Posted on June 5, 2014 by Justin Wilson


When people ask what I do for a living, my answer is normally followed by ‘so what is digital and why do people do it?’ Good question eh? So, what if you own a business that does not sell their product or service online – do you need to invest in a digital presence?

Let’s take a company where you would traditionally think that no digital presence was required. What about a company that makes specialist parts for aeroplanes and sells business to business on a face-to-face level. Why should they invest in digital and what should they do?

The conversation needs to be moved away from price: Many companies fall into the trap of leading conversations with price – I have worked with some culprits of this, and when you are the cheapest product, this works great. However, you are training the customer to shop by price, so when you are not the cheapest offering, the customer will buy elsewhere.

Building up the value proposition and moving away from price (a race to the bottom) is not easy, but discussing the value of your products and why you should be the first choice are sections that should be on your website. And these should be the messages that you take out to your audience.

Your reach will grow and (fairly) cheaply: If you think that your audience does not spend time online, there is a 95% chance of you being wrong. That’s not to say that they are easy to find. Maybe LinkedIn would be a good starting point for a specialist B2B product. A simple search for groups linked to the airplane industry shows hundreds of results – or try LinkedIn advertising for a very specific message to an audience that you can segment yourself. The cost of this sort of advertising is very low considering the audience. Or run some small scale advertising on an industry website where your audience spent their time learning about the market place. Or send a communication out to the industry website subscribers?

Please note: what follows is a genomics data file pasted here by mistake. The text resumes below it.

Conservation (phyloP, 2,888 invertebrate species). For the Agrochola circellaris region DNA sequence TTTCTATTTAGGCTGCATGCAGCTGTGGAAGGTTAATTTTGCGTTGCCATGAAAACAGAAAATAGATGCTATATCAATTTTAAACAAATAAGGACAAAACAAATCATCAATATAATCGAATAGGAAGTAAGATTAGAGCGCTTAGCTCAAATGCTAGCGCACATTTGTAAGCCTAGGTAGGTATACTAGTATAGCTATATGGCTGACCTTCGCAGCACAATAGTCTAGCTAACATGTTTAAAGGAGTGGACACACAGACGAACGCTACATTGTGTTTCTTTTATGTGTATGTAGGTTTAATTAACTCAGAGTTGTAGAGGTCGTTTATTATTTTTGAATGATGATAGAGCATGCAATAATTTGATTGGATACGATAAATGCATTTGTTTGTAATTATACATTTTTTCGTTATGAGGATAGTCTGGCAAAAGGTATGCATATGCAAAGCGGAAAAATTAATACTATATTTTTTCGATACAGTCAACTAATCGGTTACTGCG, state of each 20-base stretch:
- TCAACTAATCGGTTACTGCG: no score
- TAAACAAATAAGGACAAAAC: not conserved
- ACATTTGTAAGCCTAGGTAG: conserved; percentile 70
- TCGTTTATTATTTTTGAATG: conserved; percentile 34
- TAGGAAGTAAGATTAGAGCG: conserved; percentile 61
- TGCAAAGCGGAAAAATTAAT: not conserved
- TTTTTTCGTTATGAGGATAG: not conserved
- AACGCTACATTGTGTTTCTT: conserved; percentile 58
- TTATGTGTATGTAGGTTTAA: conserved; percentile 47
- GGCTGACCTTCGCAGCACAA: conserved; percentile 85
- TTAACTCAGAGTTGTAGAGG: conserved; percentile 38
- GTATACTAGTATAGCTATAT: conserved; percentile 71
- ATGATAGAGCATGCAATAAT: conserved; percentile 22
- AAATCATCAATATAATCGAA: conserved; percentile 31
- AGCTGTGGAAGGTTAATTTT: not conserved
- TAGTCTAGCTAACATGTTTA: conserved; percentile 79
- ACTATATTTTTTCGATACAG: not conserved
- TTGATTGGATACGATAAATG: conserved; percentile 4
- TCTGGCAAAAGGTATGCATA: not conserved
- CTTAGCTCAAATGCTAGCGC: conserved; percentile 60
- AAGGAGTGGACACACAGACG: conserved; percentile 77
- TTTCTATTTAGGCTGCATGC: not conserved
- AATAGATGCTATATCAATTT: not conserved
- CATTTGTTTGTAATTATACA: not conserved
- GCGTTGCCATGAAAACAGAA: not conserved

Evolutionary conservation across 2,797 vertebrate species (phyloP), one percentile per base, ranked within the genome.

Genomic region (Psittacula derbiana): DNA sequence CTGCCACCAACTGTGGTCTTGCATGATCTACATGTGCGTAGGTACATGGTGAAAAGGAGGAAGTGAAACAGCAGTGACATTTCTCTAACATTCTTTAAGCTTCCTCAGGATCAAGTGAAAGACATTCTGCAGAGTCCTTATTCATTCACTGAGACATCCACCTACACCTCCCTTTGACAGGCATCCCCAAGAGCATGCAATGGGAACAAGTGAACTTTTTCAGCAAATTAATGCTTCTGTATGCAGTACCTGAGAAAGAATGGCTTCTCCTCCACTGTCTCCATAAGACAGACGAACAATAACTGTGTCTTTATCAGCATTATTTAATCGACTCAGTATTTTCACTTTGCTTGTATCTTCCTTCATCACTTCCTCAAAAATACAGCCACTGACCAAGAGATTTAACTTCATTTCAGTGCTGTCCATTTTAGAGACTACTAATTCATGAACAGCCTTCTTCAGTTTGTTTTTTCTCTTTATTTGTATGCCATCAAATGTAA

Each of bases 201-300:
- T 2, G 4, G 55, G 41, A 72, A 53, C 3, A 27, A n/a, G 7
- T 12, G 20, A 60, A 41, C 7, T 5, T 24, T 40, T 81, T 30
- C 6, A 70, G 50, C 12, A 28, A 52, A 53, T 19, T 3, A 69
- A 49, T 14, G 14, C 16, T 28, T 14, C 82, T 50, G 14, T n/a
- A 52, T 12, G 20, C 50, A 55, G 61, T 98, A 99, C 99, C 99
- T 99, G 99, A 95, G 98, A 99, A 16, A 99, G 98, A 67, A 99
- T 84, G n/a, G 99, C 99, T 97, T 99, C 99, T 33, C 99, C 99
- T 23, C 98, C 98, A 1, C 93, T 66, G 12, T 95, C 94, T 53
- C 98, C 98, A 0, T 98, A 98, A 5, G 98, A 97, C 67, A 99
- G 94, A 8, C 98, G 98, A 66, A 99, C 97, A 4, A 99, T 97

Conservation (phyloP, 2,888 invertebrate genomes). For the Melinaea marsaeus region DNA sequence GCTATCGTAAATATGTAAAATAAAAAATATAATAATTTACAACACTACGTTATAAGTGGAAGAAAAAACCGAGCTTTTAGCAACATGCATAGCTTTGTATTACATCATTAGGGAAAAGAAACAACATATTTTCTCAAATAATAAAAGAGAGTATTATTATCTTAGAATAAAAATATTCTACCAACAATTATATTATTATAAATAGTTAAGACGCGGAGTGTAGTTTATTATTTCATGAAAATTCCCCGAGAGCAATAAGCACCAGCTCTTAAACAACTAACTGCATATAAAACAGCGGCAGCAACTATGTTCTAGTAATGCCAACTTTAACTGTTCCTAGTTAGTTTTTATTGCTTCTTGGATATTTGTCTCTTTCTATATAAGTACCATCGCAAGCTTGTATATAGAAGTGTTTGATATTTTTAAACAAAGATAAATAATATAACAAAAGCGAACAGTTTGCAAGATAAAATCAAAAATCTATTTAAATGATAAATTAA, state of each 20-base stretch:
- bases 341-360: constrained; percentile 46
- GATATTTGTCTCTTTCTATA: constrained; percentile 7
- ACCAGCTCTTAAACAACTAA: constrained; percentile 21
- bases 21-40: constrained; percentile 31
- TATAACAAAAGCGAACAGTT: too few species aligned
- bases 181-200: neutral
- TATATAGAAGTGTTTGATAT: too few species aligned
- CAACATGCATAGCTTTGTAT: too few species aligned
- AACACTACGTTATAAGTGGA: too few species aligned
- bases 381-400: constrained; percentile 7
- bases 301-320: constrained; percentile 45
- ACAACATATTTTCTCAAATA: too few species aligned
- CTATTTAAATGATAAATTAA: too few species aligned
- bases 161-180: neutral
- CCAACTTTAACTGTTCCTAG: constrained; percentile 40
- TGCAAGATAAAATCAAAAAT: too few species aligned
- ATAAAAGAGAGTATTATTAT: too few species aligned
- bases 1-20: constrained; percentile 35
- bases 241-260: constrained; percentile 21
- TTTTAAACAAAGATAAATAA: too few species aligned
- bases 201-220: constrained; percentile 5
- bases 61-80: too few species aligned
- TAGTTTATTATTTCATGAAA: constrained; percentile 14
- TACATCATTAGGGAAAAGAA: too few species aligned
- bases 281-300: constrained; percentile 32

Differentiate: There are a number of ways in which digital allows you to differentiate your company from the competition. Your tone of voice on your website; running some interesting content of the website which is not just B2B facing, as B2B buyers are consumers too (e.g. videos of planes using your parts); writing about the issues that your customers are facing (e.g. our specialist parts are 20% lighter than they were two years ago, which drives fuel efficiency).

You can tell if it’s working: Traditional methods of reaching out to audiences like these has been a little hit and miss – a mail drop here, attending a conference there, etc. All of these are really hard to measure. But digital is on the whole very transparent – if you have spent money, you will be able to see how many people have viewed that communication, and even if this has resulted in enquiries.

Now, I must confess that I am bias…..I think that digital should play a role in whatever type of marketing your are planning – and don’t let the industry that you operate in be a limiting factor – you may just have to think a little further outside the box.